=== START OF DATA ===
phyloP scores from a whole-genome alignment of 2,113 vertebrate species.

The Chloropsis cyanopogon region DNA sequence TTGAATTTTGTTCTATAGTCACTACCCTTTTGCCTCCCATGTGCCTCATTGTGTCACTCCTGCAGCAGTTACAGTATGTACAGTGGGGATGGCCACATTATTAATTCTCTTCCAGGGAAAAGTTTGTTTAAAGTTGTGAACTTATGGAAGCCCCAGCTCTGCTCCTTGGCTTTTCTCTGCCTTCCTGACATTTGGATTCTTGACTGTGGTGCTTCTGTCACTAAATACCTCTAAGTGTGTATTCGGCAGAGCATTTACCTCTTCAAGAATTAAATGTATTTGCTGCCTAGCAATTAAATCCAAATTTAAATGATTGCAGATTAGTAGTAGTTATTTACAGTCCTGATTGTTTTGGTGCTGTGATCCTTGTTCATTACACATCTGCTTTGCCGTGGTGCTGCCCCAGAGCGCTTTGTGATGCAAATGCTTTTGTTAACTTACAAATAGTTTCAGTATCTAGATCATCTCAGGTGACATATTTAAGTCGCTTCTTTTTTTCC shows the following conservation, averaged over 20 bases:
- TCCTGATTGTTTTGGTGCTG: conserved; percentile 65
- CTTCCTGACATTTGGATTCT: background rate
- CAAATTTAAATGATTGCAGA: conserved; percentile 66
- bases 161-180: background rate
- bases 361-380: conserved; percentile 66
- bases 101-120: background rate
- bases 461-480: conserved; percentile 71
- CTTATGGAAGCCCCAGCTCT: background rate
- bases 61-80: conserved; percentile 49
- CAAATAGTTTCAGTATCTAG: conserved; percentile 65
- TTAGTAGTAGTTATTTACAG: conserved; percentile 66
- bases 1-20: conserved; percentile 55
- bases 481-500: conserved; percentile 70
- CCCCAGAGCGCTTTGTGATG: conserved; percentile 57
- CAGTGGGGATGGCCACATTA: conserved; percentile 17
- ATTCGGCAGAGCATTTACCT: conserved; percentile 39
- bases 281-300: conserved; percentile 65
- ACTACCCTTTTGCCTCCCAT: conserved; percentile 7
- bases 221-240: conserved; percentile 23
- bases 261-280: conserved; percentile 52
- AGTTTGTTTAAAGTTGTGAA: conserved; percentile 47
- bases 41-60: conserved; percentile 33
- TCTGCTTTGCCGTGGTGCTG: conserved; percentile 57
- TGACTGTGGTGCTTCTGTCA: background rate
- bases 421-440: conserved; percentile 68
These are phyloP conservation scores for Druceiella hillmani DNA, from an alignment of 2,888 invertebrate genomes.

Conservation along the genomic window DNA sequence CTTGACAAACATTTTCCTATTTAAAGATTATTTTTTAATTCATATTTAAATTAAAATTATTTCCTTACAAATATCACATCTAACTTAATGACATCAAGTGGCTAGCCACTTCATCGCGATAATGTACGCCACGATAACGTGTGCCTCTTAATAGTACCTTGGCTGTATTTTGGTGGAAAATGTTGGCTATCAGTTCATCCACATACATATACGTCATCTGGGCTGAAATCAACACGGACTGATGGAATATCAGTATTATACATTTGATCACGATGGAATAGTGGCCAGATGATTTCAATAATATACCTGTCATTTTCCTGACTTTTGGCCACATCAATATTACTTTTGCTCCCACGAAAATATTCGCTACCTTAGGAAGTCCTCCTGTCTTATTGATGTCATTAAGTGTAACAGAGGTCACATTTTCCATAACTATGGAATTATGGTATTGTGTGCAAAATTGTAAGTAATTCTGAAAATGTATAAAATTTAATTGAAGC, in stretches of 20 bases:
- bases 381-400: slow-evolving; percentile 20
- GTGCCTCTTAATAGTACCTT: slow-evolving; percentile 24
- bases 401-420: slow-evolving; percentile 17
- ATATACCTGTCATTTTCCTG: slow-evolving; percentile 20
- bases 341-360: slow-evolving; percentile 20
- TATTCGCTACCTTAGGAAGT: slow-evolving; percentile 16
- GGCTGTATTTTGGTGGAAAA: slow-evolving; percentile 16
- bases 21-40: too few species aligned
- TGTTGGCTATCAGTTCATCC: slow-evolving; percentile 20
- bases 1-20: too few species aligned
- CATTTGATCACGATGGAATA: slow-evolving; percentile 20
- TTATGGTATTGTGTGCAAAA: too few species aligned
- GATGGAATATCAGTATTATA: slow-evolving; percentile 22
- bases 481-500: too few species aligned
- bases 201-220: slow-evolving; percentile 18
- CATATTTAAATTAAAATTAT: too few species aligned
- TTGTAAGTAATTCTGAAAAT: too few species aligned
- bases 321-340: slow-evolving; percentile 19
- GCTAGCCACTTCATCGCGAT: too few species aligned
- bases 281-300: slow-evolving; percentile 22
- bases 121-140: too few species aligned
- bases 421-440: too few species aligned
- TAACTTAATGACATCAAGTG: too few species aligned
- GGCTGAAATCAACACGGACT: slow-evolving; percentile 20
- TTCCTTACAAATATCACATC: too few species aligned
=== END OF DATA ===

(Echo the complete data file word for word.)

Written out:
phyloP scores from a whole-genome alignment of 2,113 vertebrate species.

The Chloropsis cyanopogon region DNA sequence TTGAATTTTGTTCTATAGTCACTACCCTTTTGCCTCCCATGTGCCTCATTGTGTCACTCCTGCAGCAGTTACAGTATGTACAGTGGGGATGGCCACATTATTAATTCTCTTCCAGGGAAAAGTTTGTTTAAAGTTGTGAACTTATGGAAGCCCCAGCTCTGCTCCTTGGCTTTTCTCTGCCTTCCTGACATTTGGATTCTTGACTGTGGTGCTTCTGTCACTAAATACCTCTAAGTGTGTATTCGGCAGAGCATTTACCTCTTCAAGAATTAAATGTATTTGCTGCCTAGCAATTAAATCCAAATTTAAATGATTGCAGATTAGTAGTAGTTATTTACAGTCCTGATTGTTTTGGTGCTGTGATCCTTGTTCATTACACATCTGCTTTGCCGTGGTGCTGCCCCAGAGCGCTTTGTGATGCAAATGCTTTTGTTAACTTACAAATAGTTTCAGTATCTAGATCATCTCAGGTGACATATTTAAGTCGCTTCTTTTTTTCC shows the following conservation, averaged over 20 bases:
- TCCTGATTGTTTTGGTGCTG: conserved; percentile 65
- CTTCCTGACATTTGGATTCT: background rate
- CAAATTTAAATGATTGCAGA: conserved; percentile 66
- bases 161-180: background rate
- bases 361-380: conserved; percentile 66
- bases 101-120: background rate
- bases 461-480: conserved; percentile 71
- CTTATGGAAGCCCCAGCTCT: background rate
- bases 61-80: conserved; percentile 49
- CAAATAGTTTCAGTATCTAG: conserved; percentile 65
- TTAGTAGTAGTTATTTACAG: conserved; percentile 66
- bases 1-20: conserved; percentile 55
- bases 481-500: conserved; percentile 70
- CCCCAGAGCGCTTTGTGATG: conserved; percentile 57
- CAGTGGGGATGGCCACATTA: conserved; percentile 17
- ATTCGGCAGAGCATTTACCT: conserved; percentile 39
- bases 281-300: conserved; percentile 65
- ACTACCCTTTTGCCTCCCAT: conserved; percentile 7
- bases 221-240: conserved; percentile 23
- bases 261-280: conserved; percentile 52
- AGTTTGTTTAAAGTTGTGAA: conserved; percentile 47
- bases 41-60: conserved; percentile 33
- TCTGCTTTGCCGTGGTGCTG: conserved; percentile 57
- TGACTGTGGTGCTTCTGTCA: background rate
- bases 421-440: conserved; percentile 68
These are phyloP conservation scores for Druceiella hillmani DNA, from an alignment of 2,888 invertebrate genomes.

Conservation along the genomic window DNA sequence CTTGACAAACATTTTCCTATTTAAAGATTATTTTTTAATTCATATTTAAATTAAAATTATTTCCTTACAAATATCACATCTAACTTAATGACATCAAGTGGCTAGCCACTTCATCGCGATAATGTACGCCACGATAACGTGTGCCTCTTAATAGTACCTTGGCTGTATTTTGGTGGAAAATGTTGGCTATCAGTTCATCCACATACATATACGTCATCTGGGCTGAAATCAACACGGACTGATGGAATATCAGTATTATACATTTGATCACGATGGAATAGTGGCCAGATGATTTCAATAATATACCTGTCATTTTCCTGACTTTTGGCCACATCAATATTACTTTTGCTCCCACGAAAATATTCGCTACCTTAGGAAGTCCTCCTGTCTTATTGATGTCATTAAGTGTAACAGAGGTCACATTTTCCATAACTATGGAATTATGGTATTGTGTGCAAAATTGTAAGTAATTCTGAAAATGTATAAAATTTAATTGAAGC, in stretches of 20 bases:
- bases 381-400: slow-evolving; percentile 20
- GTGCCTCTTAATAGTACCTT: slow-evolving; percentile 24
- bases 401-420: slow-evolving; percentile 17
- ATATACCTGTCATTTTCCTG: slow-evolving; percentile 20
- bases 341-360: slow-evolving; percentile 20
- TATTCGCTACCTTAGGAAGT: slow-evolving; percentile 16
- GGCTGTATTTTGGTGGAAAA: slow-evolving; percentile 16
- bases 21-40: too few species aligned
- TGTTGGCTATCAGTTCATCC: slow-evolving; percentile 20
- bases 1-20: too few species aligned
- CATTTGATCACGATGGAATA: slow-evolving; percentile 20
- TTATGGTATTGTGTGCAAAA: too few species aligned
- GATGGAATATCAGTATTATA: slow-evolving; percentile 22
- bases 481-500: too few species aligned
- bases 201-220: slow-evolving; percentile 18
- CATATTTAAATTAAAATTAT: too few species aligned
- TTGTAAGTAATTCTGAAAAT: too few species aligned
- bases 321-340: slow-evolving; percentile 19
- GCTAGCCACTTCATCGCGAT: too few species aligned
- bases 281-300: slow-evolving; percentile 22
- bases 121-140: too few species aligned
- bases 421-440: too few species aligned
- TAACTTAATGACATCAAGTG: too few species aligned
- GGCTGAAATCAACACGGACT: slow-evolving; percentile 20
- TTCCTTACAAATATCACATC: too few species aligned